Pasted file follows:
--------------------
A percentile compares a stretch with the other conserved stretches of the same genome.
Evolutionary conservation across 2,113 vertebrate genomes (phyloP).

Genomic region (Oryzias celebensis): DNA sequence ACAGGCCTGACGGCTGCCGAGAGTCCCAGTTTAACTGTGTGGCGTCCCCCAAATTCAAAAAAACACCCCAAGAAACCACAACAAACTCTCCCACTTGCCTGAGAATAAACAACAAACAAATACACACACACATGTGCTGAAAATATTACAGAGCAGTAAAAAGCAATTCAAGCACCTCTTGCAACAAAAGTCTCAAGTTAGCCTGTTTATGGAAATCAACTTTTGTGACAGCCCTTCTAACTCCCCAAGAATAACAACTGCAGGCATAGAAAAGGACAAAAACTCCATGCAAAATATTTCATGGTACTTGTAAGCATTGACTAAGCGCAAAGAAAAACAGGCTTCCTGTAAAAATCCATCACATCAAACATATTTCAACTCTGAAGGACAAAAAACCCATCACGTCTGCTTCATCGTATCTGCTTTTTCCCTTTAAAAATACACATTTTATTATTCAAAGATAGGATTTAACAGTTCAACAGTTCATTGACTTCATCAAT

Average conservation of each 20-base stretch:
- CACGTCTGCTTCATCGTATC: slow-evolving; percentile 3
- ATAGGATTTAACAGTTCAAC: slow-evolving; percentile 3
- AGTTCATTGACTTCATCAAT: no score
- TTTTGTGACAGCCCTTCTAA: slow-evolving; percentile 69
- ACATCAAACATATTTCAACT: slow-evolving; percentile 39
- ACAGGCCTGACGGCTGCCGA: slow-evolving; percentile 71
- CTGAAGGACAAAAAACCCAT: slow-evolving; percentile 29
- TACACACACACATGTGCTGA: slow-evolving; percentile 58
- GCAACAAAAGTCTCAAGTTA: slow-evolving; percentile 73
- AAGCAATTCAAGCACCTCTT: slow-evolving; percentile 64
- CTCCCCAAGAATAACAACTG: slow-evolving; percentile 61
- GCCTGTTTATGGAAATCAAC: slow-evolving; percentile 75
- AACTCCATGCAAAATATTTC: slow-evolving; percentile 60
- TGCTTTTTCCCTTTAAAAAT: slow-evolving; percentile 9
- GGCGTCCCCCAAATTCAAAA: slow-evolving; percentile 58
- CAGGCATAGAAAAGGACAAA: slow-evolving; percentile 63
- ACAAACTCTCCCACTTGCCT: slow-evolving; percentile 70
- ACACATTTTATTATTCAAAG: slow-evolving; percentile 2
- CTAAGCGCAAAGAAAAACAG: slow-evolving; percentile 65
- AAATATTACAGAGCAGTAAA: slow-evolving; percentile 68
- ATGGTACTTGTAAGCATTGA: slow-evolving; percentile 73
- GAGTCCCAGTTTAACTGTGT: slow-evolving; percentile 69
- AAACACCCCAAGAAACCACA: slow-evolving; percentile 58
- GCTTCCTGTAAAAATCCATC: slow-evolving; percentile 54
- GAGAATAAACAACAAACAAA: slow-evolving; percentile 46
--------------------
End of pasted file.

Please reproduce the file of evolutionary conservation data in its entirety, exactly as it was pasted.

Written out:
A percentile compares a stretch with the other conserved stretches of the same genome.
Evolutionary conservation across 2,113 vertebrate genomes (phyloP).

Genomic region (Oryzias celebensis): DNA sequence ACAGGCCTGACGGCTGCCGAGAGTCCCAGTTTAACTGTGTGGCGTCCCCCAAATTCAAAAAAACACCCCAAGAAACCACAACAAACTCTCCCACTTGCCTGAGAATAAACAACAAACAAATACACACACACATGTGCTGAAAATATTACAGAGCAGTAAAAAGCAATTCAAGCACCTCTTGCAACAAAAGTCTCAAGTTAGCCTGTTTATGGAAATCAACTTTTGTGACAGCCCTTCTAACTCCCCAAGAATAACAACTGCAGGCATAGAAAAGGACAAAAACTCCATGCAAAATATTTCATGGTACTTGTAAGCATTGACTAAGCGCAAAGAAAAACAGGCTTCCTGTAAAAATCCATCACATCAAACATATTTCAACTCTGAAGGACAAAAAACCCATCACGTCTGCTTCATCGTATCTGCTTTTTCCCTTTAAAAATACACATTTTATTATTCAAAGATAGGATTTAACAGTTCAACAGTTCATTGACTTCATCAAT

Average conservation of each 20-base stretch:
- CACGTCTGCTTCATCGTATC: slow-evolving; percentile 3
- ATAGGATTTAACAGTTCAAC: slow-evolving; percentile 3
- AGTTCATTGACTTCATCAAT: no score
- TTTTGTGACAGCCCTTCTAA: slow-evolving; percentile 69
- ACATCAAACATATTTCAACT: slow-evolving; percentile 39
- ACAGGCCTGACGGCTGCCGA: slow-evolving; percentile 71
- CTGAAGGACAAAAAACCCAT: slow-evolving; percentile 29
- TACACACACACATGTGCTGA: slow-evolving; percentile 58
- GCAACAAAAGTCTCAAGTTA: slow-evolving; percentile 73
- AAGCAATTCAAGCACCTCTT: slow-evolving; percentile 64
- CTCCCCAAGAATAACAACTG: slow-evolving; percentile 61
- GCCTGTTTATGGAAATCAAC: slow-evolving; percentile 75
- AACTCCATGCAAAATATTTC: slow-evolving; percentile 60
- TGCTTTTTCCCTTTAAAAAT: slow-evolving; percentile 9
- GGCGTCCCCCAAATTCAAAA: slow-evolving; percentile 58
- CAGGCATAGAAAAGGACAAA: slow-evolving; percentile 63
- ACAAACTCTCCCACTTGCCT: slow-evolving; percentile 70
- ACACATTTTATTATTCAAAG: slow-evolving; percentile 2
- CTAAGCGCAAAGAAAAACAG: slow-evolving; percentile 65
- AAATATTACAGAGCAGTAAA: slow-evolving; percentile 68
- ATGGTACTTGTAAGCATTGA: slow-evolving; percentile 73
- GAGTCCCAGTTTAACTGTGT: slow-evolving; percentile 69
- AAACACCCCAAGAAACCACA: slow-evolving; percentile 58
- GCTTCCTGTAAAAATCCATC: slow-evolving; percentile 54
- GAGAATAAACAACAAACAAA: slow-evolving; percentile 46